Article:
Two months before you are due to leave, the Canadian economy takes a nose dive, and the British economy surges due to the rise in the price of scones, and you end up needing $14.45 Canadian to buy a Pound Sterling, but you’ve already booked your vacation days from work, so you can’t cancel.

But then you see something on the Twitter about a copycat Burning Man festival called Smoldering Dude that takes place just outside of Butte Montana. They encourage participants to bring their musical instruments and “Jam whilst the Dude smolders”, and since you just bought that one of a kind amazing banjo off of Ebay, you think “I can smolder”.


So you change your flight again (for a rudeness levy and a British colony rejection fee) and prepare for the trip by practicing Radiohead on your banjo, cutting a bunch of holes in your Wranglers, and growing a beard so you can fit in with the rest of the Butte Smolderers.

Two weeks before the trip, you start gathering all the things you need and start packing. After packing, you decide that a giant rolling suitcase might look out of place at Smoldering Dude, so you go on to Ebay and buy a top of the line 80 litre German made backpack that is constructed from the same space age polymers that were used to make The CERN Large Hadron Collider. It only cost you a nonrefundable $1800 because you used some of your frequent flyer points along with a gift card that you got from Secret Santa two years ago, otherwise it would have been $2100.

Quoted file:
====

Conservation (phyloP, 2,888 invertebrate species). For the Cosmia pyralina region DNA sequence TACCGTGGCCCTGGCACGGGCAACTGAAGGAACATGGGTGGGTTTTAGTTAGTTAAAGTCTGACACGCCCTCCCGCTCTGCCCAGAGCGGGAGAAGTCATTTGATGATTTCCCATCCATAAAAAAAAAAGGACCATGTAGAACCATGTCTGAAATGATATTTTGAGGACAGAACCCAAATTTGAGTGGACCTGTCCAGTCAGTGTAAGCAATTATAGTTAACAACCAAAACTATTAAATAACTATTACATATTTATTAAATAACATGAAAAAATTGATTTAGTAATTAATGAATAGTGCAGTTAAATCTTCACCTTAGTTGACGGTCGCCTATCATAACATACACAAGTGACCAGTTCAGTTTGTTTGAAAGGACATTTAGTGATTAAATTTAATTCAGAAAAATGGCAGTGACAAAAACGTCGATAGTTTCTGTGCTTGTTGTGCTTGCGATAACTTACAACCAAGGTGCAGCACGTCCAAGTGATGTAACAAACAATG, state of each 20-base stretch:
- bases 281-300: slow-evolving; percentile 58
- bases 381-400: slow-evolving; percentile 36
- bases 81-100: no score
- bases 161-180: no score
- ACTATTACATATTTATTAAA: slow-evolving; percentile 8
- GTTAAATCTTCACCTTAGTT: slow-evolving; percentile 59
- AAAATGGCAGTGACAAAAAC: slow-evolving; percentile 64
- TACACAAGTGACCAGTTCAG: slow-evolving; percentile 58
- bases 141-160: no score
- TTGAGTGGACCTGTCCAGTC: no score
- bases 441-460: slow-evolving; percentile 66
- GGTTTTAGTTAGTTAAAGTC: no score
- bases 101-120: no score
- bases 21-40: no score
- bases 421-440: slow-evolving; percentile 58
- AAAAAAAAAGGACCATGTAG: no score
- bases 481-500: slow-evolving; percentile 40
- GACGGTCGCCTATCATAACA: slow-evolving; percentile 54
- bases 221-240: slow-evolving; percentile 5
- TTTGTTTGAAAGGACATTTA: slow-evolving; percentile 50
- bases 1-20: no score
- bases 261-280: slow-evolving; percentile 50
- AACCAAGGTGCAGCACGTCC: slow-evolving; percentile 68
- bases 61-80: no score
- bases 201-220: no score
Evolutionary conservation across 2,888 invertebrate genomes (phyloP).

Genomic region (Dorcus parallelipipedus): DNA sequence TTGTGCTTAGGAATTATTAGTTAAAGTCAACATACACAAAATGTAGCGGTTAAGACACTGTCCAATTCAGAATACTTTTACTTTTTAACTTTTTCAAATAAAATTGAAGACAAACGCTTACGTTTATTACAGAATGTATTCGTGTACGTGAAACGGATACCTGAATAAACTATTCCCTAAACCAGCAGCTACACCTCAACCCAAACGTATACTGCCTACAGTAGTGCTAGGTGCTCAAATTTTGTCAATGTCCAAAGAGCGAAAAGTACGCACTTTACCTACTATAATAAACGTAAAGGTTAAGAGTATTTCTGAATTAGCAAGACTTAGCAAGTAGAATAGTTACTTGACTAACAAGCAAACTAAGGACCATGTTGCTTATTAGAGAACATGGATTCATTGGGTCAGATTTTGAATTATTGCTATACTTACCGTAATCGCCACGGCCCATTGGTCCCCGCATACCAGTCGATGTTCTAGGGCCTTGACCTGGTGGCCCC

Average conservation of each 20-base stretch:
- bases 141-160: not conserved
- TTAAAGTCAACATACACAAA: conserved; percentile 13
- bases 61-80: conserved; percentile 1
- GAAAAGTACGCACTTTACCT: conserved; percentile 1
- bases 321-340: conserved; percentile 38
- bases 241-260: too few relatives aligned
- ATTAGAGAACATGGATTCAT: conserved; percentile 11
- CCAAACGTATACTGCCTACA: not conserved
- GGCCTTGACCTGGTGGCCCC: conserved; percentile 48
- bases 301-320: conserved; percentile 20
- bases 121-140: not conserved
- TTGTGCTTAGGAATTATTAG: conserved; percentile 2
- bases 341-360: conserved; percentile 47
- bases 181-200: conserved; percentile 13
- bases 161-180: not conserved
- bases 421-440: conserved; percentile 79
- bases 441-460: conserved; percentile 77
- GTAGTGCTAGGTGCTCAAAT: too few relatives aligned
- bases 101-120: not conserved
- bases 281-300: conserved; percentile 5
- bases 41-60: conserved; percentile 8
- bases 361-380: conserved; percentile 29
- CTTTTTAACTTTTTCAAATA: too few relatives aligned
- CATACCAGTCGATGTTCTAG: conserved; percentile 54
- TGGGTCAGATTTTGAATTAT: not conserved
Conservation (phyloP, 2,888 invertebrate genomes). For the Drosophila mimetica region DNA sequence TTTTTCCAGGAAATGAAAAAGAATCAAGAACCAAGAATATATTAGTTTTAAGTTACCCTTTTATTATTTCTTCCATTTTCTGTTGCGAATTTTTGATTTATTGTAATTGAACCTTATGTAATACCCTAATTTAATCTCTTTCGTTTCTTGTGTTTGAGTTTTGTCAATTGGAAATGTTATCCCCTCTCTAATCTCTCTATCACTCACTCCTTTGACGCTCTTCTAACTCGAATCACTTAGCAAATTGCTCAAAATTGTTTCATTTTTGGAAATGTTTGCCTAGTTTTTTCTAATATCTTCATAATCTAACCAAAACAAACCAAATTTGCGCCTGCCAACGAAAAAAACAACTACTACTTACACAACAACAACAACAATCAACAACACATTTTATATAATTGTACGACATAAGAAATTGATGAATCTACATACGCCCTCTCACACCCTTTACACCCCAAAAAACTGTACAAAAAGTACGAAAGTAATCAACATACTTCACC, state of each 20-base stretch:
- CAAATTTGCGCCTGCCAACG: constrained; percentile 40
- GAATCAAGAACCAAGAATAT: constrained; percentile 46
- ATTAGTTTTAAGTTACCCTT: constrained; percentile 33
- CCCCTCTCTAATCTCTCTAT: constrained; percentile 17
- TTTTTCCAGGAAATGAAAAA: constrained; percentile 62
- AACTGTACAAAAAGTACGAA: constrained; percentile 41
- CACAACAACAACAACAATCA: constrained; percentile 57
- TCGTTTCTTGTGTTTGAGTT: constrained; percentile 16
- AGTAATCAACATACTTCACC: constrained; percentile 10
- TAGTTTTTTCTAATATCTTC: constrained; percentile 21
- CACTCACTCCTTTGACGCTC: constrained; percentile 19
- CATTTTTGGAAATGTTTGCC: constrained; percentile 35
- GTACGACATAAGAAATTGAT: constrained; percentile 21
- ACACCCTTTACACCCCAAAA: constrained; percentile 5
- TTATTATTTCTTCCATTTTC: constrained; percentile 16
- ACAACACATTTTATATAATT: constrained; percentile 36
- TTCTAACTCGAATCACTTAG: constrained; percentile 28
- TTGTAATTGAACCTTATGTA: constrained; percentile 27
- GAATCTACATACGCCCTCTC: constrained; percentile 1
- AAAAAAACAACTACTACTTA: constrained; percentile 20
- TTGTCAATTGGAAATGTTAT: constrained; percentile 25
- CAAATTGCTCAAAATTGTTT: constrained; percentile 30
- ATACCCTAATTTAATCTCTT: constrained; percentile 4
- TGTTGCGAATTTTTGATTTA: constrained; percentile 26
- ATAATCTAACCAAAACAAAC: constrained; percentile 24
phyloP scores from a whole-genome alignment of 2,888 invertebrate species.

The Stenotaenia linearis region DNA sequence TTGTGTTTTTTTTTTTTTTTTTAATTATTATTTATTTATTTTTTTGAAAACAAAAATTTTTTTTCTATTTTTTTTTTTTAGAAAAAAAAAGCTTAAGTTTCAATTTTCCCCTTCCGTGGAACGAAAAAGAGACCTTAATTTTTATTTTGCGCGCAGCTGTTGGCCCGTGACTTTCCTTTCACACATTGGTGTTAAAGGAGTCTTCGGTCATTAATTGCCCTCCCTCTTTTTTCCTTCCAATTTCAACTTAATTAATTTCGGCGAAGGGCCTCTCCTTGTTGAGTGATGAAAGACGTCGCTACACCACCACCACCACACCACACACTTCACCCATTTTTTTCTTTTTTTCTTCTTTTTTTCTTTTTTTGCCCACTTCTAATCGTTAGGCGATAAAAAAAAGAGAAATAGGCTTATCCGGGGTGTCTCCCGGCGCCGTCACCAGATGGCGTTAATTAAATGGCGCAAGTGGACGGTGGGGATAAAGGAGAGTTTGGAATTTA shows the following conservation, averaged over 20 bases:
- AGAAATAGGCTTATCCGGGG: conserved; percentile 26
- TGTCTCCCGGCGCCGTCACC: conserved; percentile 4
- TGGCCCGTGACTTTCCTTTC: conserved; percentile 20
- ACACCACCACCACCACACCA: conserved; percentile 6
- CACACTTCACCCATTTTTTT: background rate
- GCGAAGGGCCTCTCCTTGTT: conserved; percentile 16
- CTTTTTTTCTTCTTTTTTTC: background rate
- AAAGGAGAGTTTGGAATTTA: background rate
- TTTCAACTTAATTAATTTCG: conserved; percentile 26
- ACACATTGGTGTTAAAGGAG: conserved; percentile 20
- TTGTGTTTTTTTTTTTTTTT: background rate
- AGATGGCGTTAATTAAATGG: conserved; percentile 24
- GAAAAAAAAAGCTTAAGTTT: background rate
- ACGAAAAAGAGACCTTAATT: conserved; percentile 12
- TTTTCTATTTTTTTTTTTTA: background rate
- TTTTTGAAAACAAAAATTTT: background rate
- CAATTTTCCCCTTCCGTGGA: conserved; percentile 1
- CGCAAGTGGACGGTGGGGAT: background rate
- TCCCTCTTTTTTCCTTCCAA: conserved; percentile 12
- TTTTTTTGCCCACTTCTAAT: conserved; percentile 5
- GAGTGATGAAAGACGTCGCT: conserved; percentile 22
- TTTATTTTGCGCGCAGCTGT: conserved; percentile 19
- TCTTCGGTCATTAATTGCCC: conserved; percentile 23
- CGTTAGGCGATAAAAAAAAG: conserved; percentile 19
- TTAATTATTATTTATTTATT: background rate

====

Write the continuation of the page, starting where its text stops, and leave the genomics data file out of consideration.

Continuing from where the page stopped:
So you unpack your Jar Jar Binks super-roller suitcase and you congratulate yourself for being a savvy shopper.

The next day you see the exact same backpack in a window at the mall for $49.95.


The day after that, whilst getting all of your travel documents together, you discover that your passport expires right in the middle of your trip, the same day that they will try and light the hundred foot stick figure that is made from wet hay and fire retardant wicker. You can’t miss the excitement of smoldering the Dude!

So you rush out and get yourself a prison photo and then run to the passport office and fill out the paperwork for a rush renewal (which includes a very large tardiness fee and the standard secret government agency intrusion tax). It should be ready for pick-up the day before you leave, so everything will work out fine. Yes, it’ll be fine.

A week later, you start to get worried about whether your backpack is going to arrive in the mail, so you repack the Jar-Jar Binks super-roller and hope the smolderers will think that it’s bitchin’, and welcome you into their smoldering fold.